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< Back to current issue of Immigration Daily < Back to current issue of Immigrant's Weekly

Joel Stewart Bloggings: April 4, 2007

by Joel Stewart

Editor's note: Here are the latest entries from Joel Stewart's blog. March 23, 2007

March 23, 2007

Substitution of Aliens

In case you are unaware, the substitution rule should be coming to an end. The rule permits an employer to substitute a different or new alien in place of the original alien. Substitution takes place when the I-140 Petition is filed. The Employer appends information to the I-140 to provide information about the new alien who was qualified at the time the labor certification was first submitted to DOL. As an added bonus, the new alien benefits from the priority date of the original alien. Aliens who are not protected by Sec. 245-i cannot gain protection by being substituted -- they can only gain the benefit of the earlier priority date and an approved labor certification. Experienced practitioners are familiar with the substitution rule, however, there are many nuances yet to be explored. By the way, if you can't find the rule, stop looking in the DOL regulations. The substitution rule is in the INS regs, not DOL. In addition to substitution of aliens, there are related issues like substitution of petitioner. I'm going to return to these issues soon. Meanwhile, I welcome your comments on the new, proposed rule that will elminate substitution of aliens, and urge you to file your substitutions now. Remember, that a bare-bones application meets the definition of " properly filed " if it is signed and accompanied by a filing fee. Copious and hard to get documentation to prove the employer's ability to pay and the alien's qualifications can be submitted after the fact.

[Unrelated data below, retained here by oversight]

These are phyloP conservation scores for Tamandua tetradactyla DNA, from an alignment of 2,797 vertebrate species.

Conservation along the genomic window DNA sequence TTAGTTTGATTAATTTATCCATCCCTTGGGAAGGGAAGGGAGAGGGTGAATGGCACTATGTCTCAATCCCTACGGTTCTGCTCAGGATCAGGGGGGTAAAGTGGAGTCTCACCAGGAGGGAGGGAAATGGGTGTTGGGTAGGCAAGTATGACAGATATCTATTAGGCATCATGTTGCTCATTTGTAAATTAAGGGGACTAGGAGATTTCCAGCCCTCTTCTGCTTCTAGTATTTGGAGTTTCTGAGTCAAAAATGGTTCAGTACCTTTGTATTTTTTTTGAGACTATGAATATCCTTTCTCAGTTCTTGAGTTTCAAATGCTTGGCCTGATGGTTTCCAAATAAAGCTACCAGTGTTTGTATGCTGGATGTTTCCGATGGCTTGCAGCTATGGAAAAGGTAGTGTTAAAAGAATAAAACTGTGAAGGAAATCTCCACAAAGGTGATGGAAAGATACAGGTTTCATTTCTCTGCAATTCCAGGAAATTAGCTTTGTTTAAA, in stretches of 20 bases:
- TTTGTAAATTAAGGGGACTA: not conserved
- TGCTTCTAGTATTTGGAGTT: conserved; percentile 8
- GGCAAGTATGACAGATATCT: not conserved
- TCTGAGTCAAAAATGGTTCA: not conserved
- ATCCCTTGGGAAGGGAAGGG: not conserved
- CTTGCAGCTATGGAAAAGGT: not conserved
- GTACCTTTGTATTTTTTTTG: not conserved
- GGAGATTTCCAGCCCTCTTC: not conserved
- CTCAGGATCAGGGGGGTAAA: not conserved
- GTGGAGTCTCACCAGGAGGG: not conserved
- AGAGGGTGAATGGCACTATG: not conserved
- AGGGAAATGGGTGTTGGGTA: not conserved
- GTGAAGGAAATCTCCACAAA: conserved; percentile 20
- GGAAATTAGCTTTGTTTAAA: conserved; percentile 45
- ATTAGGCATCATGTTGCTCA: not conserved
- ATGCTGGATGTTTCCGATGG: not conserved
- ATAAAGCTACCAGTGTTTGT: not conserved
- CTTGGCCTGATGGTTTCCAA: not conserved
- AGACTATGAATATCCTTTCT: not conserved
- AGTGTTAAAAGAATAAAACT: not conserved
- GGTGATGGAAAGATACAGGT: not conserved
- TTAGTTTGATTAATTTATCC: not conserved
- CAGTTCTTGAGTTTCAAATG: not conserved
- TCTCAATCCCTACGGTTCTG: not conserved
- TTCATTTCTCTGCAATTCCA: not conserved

Wage Ranges for Labor Certification